Archives for the month of: April, 2023

The thought that summer time is coming may not have even crossed your mind but when you have a child with special needs, you have to plan for so much for things and it is always best to plan ahead

From the therapies to the sitters. From the activities like camps to their quiet time activities.

The who, what, where, when and why of summer for your child need to be looked at sooner than later


Who are the people you need to contact? Therapists, companions, camp directors, family. Anyone who you think you may need their help or will be working with your child should be contacted early. At least to set up a time to talk further and really get organized on plans. This way you get on their radar early before schedules fill up.


What things do you want to plan for your child? Is it Occupational therapy, physical therapy, speech or other ones. Maybe if you have a young adult, it could be working with a life coach. Thinking this through is an important step so that what you plan for meets the needs of your child at this time


Will you be looking for camps or day camps. Will you have to drive far to therapy or is it done in your home? Will your other children have plans that you need to work around? All things need to be considered.


How often do you want to plan for therapies? Morning or afternoon? Do your other children have set times for their practices or activities that need to be figured into the mix?


This goes directly to the IEP if your child has one. Figuring out what they need from their summer work, what skills they need to work on. Summer is such a great time to work on skills.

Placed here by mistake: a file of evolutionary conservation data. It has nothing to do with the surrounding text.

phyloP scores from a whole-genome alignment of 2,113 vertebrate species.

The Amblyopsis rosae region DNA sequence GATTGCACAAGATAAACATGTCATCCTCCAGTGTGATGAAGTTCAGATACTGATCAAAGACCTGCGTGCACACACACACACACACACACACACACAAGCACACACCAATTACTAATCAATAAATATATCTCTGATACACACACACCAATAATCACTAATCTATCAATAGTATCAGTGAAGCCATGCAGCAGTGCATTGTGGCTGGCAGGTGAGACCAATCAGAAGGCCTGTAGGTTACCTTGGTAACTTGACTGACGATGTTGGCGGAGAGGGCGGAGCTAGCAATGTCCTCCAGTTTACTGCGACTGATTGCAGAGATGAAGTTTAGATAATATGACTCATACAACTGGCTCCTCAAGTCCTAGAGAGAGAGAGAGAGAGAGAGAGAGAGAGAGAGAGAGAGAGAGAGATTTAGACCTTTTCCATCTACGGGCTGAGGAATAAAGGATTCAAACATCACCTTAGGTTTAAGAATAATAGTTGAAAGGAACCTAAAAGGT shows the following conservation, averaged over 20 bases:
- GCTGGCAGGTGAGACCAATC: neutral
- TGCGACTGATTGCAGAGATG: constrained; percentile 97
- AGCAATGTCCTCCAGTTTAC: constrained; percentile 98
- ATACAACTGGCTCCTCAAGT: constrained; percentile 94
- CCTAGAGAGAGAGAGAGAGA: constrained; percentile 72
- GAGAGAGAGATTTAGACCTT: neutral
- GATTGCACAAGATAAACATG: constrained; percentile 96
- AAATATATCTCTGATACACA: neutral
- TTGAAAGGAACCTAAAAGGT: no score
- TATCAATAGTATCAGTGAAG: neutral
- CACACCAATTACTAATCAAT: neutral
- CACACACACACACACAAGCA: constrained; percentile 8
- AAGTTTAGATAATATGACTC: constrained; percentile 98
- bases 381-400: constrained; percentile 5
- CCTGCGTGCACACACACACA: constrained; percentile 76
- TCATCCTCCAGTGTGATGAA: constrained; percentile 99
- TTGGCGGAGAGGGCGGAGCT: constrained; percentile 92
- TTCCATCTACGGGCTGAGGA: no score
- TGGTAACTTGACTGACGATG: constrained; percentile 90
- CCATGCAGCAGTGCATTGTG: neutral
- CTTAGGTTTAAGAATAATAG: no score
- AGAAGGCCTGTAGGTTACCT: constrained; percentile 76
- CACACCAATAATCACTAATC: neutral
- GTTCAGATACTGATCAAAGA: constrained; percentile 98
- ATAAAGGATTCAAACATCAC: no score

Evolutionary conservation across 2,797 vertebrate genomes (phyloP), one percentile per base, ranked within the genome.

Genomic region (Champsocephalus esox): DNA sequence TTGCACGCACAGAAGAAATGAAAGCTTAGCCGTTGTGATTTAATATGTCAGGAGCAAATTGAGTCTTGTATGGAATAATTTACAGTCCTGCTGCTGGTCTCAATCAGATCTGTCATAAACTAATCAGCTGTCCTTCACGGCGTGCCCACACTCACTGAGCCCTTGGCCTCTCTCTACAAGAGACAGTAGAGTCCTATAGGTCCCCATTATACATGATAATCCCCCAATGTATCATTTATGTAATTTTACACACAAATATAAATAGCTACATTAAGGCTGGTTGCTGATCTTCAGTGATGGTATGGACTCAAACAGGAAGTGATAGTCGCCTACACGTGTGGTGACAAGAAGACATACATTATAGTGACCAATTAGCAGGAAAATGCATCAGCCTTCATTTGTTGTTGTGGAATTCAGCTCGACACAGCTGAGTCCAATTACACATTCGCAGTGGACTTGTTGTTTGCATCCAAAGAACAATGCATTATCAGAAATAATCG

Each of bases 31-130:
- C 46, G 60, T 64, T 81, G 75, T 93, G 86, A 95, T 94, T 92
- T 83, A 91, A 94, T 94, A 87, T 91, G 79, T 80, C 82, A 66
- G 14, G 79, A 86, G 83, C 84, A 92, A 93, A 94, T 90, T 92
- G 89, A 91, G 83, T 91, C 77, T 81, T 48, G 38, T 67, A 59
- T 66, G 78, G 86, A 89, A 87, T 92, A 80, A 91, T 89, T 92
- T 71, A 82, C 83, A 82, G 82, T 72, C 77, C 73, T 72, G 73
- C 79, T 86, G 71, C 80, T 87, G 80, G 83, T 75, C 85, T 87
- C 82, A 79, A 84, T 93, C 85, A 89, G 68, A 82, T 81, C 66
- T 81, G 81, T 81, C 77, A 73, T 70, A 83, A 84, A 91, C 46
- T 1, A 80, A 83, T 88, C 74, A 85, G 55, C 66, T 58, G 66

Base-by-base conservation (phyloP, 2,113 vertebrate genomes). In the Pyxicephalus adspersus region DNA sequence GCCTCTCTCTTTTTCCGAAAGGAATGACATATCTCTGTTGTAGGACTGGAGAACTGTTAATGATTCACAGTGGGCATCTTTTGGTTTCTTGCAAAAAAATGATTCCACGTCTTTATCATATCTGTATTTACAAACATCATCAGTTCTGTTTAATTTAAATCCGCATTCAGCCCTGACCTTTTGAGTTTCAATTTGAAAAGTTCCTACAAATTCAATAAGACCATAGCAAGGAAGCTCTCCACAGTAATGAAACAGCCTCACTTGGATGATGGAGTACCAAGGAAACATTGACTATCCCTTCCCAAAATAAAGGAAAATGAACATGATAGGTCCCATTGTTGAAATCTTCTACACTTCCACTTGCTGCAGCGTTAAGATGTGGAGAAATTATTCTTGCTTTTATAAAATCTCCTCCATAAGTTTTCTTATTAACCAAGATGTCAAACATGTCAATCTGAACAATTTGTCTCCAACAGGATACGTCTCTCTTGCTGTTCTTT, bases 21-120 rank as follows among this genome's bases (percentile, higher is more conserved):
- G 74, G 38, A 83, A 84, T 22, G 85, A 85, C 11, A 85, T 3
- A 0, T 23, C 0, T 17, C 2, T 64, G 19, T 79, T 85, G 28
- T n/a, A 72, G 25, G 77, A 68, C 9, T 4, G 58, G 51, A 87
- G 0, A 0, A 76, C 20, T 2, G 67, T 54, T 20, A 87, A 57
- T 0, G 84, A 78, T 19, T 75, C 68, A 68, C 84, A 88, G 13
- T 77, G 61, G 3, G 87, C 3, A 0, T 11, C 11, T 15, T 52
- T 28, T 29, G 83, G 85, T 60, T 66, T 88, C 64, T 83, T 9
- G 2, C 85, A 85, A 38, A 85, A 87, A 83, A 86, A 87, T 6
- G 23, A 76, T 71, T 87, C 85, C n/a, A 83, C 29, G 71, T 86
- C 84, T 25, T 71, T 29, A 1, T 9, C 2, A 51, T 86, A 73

While others are signing their children up for summer reading programs, we are arranging tutoring, so skills will not be lost.
While time with “nothing to do” sounds fantastic to many, for a child with Dyspraxia or Sensory Processing Disorder, this may actually increase their anxiety because open ended time to fill can be challenging for them.

So for us, summer takes on a new form, sort of a combination of therapies, schedules and summer activities.
And this is where my thoughts went to after I watched the commercial.
I think I see summer activities as chances to teach something to our kids.
Try to have the approach that everything is a teachable moment.

• Some may see water balloons, I see a chance to encourage fine motor skills as she tries to fill them up. ( unless you are getting those really cool ones that seal themselves 🙂 )

• Some may see plain side walk chalk, I see an opportunity to play a word game or have fun tracing each other, to encourage concentration and patience.

• Some may see a fun trip to the pool, I see an chance for her to practice ordering and paying for her own snacks. Learning to pack the right things in a bag for the pool

The list goes on, but you get the point.!”
For as hard as we work for our children from September to June, I know that we all want those skills and things learned to grow in June through August.
We want the summer to be fun for our children.

We want the summer to be productive, because it needs to be.

Just some early thoughts!

I wish everyone a peaceful week.

Michele Gianetti author of Elizabeth Believes in Herself